Bulls Fall to Nets

LaVine Scores 27 and BP Returns with 17 Points as Bulls Lose 117-100

Bulls coach Jim Boylen appears to be challenging the NBA, and it was on display Sunday when the Bulls lost 117-100 to the Brooklyn Nets. Boylen believes in conventional wisdom, which long has agreed defense, physical play and interior force wins. It’s not that much disputed, actually, but can a team survive and thrive primarily that way in this modern NBA that has legislated in the excessing three-point field goal game? The Bulls are the petri dish. Talk about your special culture.

“There were multiple times where we had a rim two missed and the run out was a three by them,” Boylen pointed out about a Nets team that attempted 46 threes to 18 for the Bulls. “I thought we had multiple five-point swings that forced us to keep fighting uphill. You have to give them credit for that. I do like 62 in the paint.

“I’m proud of Zach LaVine,” Boylen added. “He got 27 points on two (of two) threes. That to me is who he’s got to be, drive that ball and attack, attack. Hopefully we can get some free throws for him as we move forward. I want him to be a driver and aggressive downhill guy. I don’t want to be a midrange team, but we do have some midrange situations we get into. We lost the three-point line by nine makes and a lot of attempts. That’s what they do. To me, that’s not what we’re going to do right now.

“We’ve got to play better defense,” summarized Boylen. “We lost the game because our defense was poor. They got the ball to where they want to get to, and they made shots. I don’t want to make it all about our offense. We can’t give up 117 at home.”

Boylen is correct that giving up 117 points to an average offensive team — which means 111 per game in today’s NBA — isn’t a formula for success.

Still, Boylen is convinced that the culture he wants to establish with the Bulls of defense first (and always), penetration into the paint for scoring and then passing out if needed is the prescription for a patient who’s been ill, the Bulls’ record falling to 10-30 as the league’s lowest scoring team. The Nets are now 20-21 with a fifth consecutive win over the Bulls.

Whether it’s a long term cure for what’s been ailing the Bulls or a case of malpractice will be played out in the coming weeks and months.

“Just try to slow the game down,” said Bobby Portis. “Walk it up like coach always wants us to do. Pound the ball inside. Play inside out and try to get to the rim as much as possible and get back on defense. Obviously, nowadays there are a lot of teams that take the first available shot that’s given to them, like Brooklyn. It’s hard. But guys have to get used to it going West (this week for the next five games) because those teams score the ball.”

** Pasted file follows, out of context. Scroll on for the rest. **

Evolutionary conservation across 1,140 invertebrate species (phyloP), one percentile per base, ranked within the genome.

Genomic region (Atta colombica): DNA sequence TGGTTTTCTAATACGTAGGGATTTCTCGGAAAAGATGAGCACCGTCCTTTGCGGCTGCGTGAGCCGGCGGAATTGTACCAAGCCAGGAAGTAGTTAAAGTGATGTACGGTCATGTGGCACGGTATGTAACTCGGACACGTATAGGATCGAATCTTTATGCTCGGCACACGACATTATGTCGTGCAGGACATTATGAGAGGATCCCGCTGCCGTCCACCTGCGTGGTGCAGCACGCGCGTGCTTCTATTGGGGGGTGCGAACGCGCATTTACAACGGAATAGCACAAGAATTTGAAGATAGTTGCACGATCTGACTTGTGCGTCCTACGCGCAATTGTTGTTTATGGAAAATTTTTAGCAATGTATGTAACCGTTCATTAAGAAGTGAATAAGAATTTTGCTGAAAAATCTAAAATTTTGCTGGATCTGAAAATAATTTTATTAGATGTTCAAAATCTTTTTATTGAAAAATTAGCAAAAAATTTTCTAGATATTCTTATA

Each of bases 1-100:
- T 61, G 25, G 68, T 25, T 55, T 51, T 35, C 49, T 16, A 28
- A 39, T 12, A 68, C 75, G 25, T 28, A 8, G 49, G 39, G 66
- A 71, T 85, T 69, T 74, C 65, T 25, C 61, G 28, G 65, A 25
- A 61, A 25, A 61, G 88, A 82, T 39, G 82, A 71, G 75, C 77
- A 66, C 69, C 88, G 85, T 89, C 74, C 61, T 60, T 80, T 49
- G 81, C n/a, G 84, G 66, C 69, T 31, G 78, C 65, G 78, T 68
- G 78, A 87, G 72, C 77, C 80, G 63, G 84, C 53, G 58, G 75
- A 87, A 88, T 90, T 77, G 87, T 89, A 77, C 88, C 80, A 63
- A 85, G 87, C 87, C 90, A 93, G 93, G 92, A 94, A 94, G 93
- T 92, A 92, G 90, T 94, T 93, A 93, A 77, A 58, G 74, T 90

Portis had 17 points in 20 minutes in his return from missing seven games with a sprained ankle, his second significant absence of the season. Sunday actually was the first game this season the Bulls had a healthy team with the exception of Denzel Valentine, who is out for the season.

“We beat them in almost every category,” Portis said, mentioning rebounding, second chance points and points in the paint. “We just made seven threes and they made 16.”

LaVine led the Bulls with those 27 points on 11 of 17 shooting. Kris Dunn had 16 points and seven assists. Lauri Markkanen had 14 points and just 11 shots after he and LaVine were exceptional as shot attempts and three-point shooting leaders in the narrow loss to Indiana Friday. The Bulls in that game were shooting more quickly, moving briskly. Sunday’s pace seemed more restful.

The Bulls with less movement also reverted to being unable to take advantage of Markkanen in mismatches with smaller Nets defenders like Jared Dudley and too often had multiple players passing on open threes to drive. Of course, part of that equation is the pieces in a jigsaw puzzle that no one expects to be complete quite yet.

Especially with the trade last week of their most prolific three-point shooter Justin Holiday, the Bulls often feature rotations will multiple shooters who are reluctant with threes. They include Dunn, Shaquille Harrison and Chandler Hutchison, all of whom often disdain threes to drive the ball. Plus, Robin Lopez is primarily an inside player. Ryan Arcidiacono is a good three-point shooter, but he seems to prefer to pass.

Portis’ return enhances the team’s three-point shooting as he made three of four and his first attempt when he entered the game last in the first quarter.

“Come in, find a rhythm, try to bring momentum to the gym, get the crowd involved, be myself, try to bring energy off the bench,” Portis said as expected.